“One must pay meticulous attention to the private confessions of the wolf.” – On Unsolicited Confidences, ― Lamine Pearlheart
I was perplexed when a group of leaders recently helped some morally and ethically bankrupt tricksters win election after the primary. They knew about underhanded behavior before, during, and after the primary but did nothing to address it.
“I’ve warned them not to do those things and I don’t think they will,” replied one Ada County leader when I asked how he could support someone so morally bankrupt and deceitful. In sort, he defaulted to it’s just politics.
I had paid meticulous attention to the leaders’ words and actions given their personal declarations of faith and principle and was stunned to learn that the pursuit of their better vision in November was so all-consuming that they justified supporting tricksters.
Of course the tricksters, once in office, have gone on to do worse. But this leader justified his support by telling me that the achievment of his better vision in November made it all worthwhile. The end justified the means.
How’s that working for us now, I’d like to ask? As if politics has an exclusionary morals clause.
Then I got a call last fall from another morally and ethically bankrupt trickster who had been working covertly and ferociously to subvert a long-established, well-supported partnership. He’d been drinking – a huge misstep on his part – or he wouldn’t have revealed himself so completely. I paid meticulous attention to that wolf too.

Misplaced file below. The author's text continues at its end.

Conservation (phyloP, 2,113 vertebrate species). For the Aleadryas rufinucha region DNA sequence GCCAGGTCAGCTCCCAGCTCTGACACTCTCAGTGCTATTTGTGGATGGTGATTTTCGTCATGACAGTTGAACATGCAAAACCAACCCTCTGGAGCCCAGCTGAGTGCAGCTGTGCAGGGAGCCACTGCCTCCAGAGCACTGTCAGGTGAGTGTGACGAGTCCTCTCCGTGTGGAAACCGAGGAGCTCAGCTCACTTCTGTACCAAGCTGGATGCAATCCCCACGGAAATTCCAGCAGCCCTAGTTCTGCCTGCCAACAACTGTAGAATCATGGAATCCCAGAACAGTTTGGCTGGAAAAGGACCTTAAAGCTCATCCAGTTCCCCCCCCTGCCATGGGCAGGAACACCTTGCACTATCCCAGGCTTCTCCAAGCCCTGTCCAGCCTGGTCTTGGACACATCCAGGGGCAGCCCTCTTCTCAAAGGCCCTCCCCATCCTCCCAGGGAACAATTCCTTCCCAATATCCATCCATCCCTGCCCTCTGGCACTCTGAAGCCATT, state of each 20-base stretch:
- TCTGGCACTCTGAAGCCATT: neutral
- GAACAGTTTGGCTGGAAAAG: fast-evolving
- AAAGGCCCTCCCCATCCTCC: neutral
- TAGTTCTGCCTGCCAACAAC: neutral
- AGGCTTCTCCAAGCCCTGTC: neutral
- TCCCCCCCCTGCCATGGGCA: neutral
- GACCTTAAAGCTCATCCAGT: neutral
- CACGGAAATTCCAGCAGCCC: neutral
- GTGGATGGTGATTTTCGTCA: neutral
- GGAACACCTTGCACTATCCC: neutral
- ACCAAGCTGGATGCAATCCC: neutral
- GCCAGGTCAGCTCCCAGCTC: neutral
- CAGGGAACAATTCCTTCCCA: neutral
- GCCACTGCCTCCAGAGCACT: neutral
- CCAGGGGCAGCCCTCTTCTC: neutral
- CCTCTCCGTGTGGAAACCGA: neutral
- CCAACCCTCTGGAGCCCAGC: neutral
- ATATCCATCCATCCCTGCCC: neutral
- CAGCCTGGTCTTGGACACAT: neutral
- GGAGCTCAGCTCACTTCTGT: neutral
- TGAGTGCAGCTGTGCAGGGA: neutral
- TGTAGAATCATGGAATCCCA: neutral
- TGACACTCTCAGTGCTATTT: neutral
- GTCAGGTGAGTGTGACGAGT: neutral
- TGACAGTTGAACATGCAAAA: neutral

What he admitted over the course of 45 minutes quite frankly stunned me. In relentless pursuit of his vision for a better future, he weaponized everything he could to rally people to his scheme, not caring who he hurt in the process. The essence of his confession was, “Teri, it’s not personal. It’s just business.”
The end justified the means. As if business has an exclusionary morals clause.
Absent a Damascus Road experience, tricksters and wolves do not change and see no need to do so. The danger lies in their lack of self-awareness (and ours) and the fact that so few pay attention to their confessions, be they words or deeds.
If a wolf confesses, believe him. Euripedes warned, “When one with honeyed words but evil mind persuades the mob, great woes befall the state.”
Business and politics these days are full of wolves – tricksters and their enablers. Their endgame is to convince others that their better future is most desirable.
But listen to me with meticulous attention. There is no exclusionary morals clause to anything.
The end can never be allowed to justify the means. If you hear that it does, in private or in public, a wolf has just confessed.